The fiscal year (FY) of the Government and STELCO ends on 31 December. In this report, “$” refers to US dollars.  Operations Evaluation Office, PE-560
   BASIC DATA  EXECUTIVE SUMMARY  MAP  I. BACKGROUND   A. Rationale  B. Formulation  C. Purpose and Outputs  D. Cost, Financing, and Executing Arrangements  E. Completion and Self-Evaluation  F. Operations Evaluation  II. PLANNING AND IMPLEMENTATION PERFORMANCE   A. Formulation and Design B. Achievement of Outputs C. Cost and Scheduling D. Consultant Performance, Procurement, and Construction E. Organization and Management  III. ACHIEVEMENT OF PROJECT PURPOSE  A. Operational Performance B. Performance of the Operating Entity C. Economic Reevaluation D. Sustainability  IV. ACHIEVEMENT OF OTHER DEVELOPMENT IMPACTS   A. Socioeconomic Impact  B. Environmental Impact  C. Impact on Institutions and Policy  V. OVERALL ASSESSMENT   A. Relevance  B. Efficacy  C. Efficiency  D. Sustainability  E. Institutional Development and Other Impacts F. Overall Project Rating G. Assessment of ADB and Borrower Performance  VI. ISSUES, LESSONS, AND FOLLOW-UP ACTIONS
 Page ii iii v 1 1 1 1 2 2 2 3 3 3 3 4 4 5 5 6 8 9 9 9 10 11 12 12 12 12 12 13 13 14 14
A. B. C.
Key Issues for the Future Lessons Identified Follow-Up Actions
14 14 14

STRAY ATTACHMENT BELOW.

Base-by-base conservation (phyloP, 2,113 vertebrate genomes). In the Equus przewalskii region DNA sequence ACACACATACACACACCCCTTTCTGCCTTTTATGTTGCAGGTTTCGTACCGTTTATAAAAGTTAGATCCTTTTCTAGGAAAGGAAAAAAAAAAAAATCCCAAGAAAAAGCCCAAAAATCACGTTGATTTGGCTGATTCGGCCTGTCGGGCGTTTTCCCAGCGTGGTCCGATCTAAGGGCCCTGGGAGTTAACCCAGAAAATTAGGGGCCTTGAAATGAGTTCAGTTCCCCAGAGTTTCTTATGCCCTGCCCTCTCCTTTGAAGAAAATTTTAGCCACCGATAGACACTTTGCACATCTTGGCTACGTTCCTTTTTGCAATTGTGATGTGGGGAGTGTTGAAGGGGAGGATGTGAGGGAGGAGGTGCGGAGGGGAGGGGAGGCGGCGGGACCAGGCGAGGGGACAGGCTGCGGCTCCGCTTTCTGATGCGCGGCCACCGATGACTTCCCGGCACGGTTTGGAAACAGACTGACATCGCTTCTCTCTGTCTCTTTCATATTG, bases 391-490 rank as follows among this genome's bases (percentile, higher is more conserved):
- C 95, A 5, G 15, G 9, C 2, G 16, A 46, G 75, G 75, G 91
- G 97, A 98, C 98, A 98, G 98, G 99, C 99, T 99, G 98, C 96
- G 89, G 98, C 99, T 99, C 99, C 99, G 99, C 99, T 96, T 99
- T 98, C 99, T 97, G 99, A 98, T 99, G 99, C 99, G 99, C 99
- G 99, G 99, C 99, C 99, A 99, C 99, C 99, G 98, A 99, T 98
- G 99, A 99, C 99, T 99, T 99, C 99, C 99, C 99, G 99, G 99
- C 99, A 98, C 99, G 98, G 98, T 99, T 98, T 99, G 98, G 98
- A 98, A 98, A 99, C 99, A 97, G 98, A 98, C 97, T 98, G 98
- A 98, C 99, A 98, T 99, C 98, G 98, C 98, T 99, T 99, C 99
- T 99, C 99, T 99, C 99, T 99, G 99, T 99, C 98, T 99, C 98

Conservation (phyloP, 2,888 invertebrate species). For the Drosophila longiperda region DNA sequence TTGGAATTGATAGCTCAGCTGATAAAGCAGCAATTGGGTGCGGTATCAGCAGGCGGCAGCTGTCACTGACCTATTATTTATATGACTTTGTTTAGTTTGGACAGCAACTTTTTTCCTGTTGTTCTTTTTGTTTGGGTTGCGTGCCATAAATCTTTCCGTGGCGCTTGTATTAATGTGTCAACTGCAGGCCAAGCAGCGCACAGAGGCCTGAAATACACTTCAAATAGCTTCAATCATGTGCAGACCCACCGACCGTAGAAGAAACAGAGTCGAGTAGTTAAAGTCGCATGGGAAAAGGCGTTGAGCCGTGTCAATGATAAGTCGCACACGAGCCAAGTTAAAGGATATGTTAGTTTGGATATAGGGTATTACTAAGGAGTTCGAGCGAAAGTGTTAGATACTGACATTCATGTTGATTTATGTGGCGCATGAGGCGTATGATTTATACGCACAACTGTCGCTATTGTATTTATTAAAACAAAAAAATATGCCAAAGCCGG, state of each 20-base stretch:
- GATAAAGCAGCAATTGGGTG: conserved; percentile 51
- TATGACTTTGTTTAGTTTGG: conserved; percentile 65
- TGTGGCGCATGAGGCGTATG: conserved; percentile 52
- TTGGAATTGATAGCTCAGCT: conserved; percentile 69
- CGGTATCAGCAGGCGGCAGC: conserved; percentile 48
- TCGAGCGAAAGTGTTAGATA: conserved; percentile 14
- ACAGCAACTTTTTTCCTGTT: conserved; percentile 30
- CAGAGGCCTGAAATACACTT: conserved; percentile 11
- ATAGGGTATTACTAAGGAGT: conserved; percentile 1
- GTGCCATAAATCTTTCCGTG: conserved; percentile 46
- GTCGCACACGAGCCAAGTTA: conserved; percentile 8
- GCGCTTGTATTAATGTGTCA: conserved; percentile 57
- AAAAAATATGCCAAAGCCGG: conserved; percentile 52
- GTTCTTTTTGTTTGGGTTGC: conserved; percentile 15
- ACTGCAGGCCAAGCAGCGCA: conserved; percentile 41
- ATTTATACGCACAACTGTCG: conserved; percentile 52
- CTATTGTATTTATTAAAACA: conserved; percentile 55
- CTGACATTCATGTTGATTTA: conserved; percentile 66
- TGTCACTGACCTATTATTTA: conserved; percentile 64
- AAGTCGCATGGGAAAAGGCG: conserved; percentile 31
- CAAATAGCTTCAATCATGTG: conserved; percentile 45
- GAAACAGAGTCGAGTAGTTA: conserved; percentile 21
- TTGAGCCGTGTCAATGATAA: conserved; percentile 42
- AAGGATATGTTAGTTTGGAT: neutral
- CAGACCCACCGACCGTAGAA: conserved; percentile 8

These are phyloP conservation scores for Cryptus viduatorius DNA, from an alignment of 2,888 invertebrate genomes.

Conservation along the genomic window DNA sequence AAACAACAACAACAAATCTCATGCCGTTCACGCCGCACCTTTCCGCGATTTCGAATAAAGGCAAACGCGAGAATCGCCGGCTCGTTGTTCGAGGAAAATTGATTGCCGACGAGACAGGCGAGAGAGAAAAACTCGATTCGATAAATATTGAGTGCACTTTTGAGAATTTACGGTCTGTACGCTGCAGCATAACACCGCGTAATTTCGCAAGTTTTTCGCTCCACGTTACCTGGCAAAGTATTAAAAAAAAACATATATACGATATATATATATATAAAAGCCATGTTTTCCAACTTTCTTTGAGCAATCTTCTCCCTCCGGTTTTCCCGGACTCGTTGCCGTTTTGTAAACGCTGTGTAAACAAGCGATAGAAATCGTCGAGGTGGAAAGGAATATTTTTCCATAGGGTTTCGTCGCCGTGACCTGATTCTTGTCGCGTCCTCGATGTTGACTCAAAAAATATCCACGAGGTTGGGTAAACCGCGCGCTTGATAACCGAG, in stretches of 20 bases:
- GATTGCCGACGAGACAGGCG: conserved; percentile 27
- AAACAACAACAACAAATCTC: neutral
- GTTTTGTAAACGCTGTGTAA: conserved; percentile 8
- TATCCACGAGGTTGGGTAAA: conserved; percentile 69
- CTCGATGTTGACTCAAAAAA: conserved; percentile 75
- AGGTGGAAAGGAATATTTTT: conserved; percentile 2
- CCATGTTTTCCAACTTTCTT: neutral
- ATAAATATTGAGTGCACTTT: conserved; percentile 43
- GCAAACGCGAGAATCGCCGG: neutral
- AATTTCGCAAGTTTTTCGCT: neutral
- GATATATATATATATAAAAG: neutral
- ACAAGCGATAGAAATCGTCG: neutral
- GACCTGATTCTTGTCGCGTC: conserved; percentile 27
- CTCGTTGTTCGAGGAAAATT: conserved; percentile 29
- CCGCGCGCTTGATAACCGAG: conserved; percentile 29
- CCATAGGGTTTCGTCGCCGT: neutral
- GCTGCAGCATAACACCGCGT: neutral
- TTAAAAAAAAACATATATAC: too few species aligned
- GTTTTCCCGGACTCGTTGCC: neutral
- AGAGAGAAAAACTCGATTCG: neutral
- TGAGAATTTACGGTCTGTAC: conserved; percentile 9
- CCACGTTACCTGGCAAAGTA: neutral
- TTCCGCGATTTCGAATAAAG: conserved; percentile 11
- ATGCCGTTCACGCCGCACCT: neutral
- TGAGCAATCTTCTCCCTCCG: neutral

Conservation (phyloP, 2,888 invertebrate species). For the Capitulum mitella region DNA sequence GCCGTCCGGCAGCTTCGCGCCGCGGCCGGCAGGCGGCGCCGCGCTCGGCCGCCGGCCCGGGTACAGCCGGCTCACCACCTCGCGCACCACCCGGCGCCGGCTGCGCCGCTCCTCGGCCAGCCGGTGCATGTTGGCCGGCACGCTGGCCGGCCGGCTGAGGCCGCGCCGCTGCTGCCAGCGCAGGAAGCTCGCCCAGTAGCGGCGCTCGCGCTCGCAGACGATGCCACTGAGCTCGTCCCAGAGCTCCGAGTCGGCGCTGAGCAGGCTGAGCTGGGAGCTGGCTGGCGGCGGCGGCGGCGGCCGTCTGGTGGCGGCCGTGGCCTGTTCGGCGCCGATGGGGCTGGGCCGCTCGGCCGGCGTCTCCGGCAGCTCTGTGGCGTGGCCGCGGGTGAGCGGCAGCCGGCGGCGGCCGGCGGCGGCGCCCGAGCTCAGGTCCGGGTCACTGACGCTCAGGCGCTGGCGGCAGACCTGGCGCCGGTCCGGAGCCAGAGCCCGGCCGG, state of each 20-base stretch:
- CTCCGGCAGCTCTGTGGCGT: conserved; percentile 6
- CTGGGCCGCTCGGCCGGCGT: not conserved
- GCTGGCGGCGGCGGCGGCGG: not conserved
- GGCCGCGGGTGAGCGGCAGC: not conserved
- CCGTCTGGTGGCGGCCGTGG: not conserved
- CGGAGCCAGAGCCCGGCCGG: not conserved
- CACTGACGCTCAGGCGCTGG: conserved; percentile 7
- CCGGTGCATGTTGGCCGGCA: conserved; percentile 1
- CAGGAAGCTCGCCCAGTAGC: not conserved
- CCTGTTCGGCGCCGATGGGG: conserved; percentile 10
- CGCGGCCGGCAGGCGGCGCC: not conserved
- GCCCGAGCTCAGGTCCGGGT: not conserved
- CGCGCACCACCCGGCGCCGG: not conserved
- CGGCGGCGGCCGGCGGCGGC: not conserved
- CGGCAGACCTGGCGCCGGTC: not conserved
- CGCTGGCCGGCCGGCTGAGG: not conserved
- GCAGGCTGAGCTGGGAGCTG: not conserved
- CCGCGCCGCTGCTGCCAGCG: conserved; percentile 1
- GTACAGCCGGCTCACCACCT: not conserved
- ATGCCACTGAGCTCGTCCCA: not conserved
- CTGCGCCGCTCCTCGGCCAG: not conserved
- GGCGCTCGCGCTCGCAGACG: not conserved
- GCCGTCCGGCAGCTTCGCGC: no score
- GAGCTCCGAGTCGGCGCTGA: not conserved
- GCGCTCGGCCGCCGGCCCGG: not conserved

vii BASIC DATA Second Power System Development Project (Loan 1121-MLD[SF])  Project Preparation/Institution Building TA No. TA Name Type Amount($)Approval Date 1338-MLD Second Power System Development PPTA 100,000 13 Jul 1990 1605-MLD Institutional Improvements in the A&O 450,000 19 Nov 1991 Maldives Electricity Board   As per ADB Key Project Data($ million) Actual Loan Documents Total Project Cost 10.30 10.54 Foreign Exchange Cost 9.20 9.21 Local Currency Cost tilization 19.10 11. 32 19 2. ADB Loan Amount/U .20 ADB Loan Amount/Cancellation 0.51  Key Dates Actual Expected Appraisal Aug 1991 10 Sep 1991 Loan Negotiations 1-2 Oct 1991 17 Oct 1991 Board Approval 1 Nov 1991 19 Nov 1991 Loan Agreement 23 Jan 1992 23 Jan 1992 Loan Effectiveness 22 Apr 1992 23 Apr 1992 Project Completion 31 Oct 1994 30 Sep 1997 Loan Closing 30 Apr 1995 1 Dec 1997 Months (effectiveness to completion) 30 53  Key Performance Indicators(%) PPAR PCR Appraisal Economic Internal Rate of Return 27.9 24.7 20.3 Financial Internal Rate of Return 17.4 28.4 26.6  Borrower Republic of the Maldives  Executing AgencyMinistry of Foreign Affairs  Implementing AgencyState Electric Company2  Mission Data Type of Mission No. of Missions No. of Person-Days Fact-Finding 1 8 Appraisal 1 48 Project Administration Inception 1 5 Review 4 134 Project Completion 1 20 Operations Evaluation 1 21                                                           A&O = advisory and operational, ADB = Asian Development Bank, PCR = project completion report, PPAR = project performance audit report, PPTA = project preparatory technical assistance, TA = technical assistance. 1 ADB’samount was approved in special drawing rights (SDR) equivalent for SDR6.775 million. loan  2 the Maldives Electricity Board. Formerly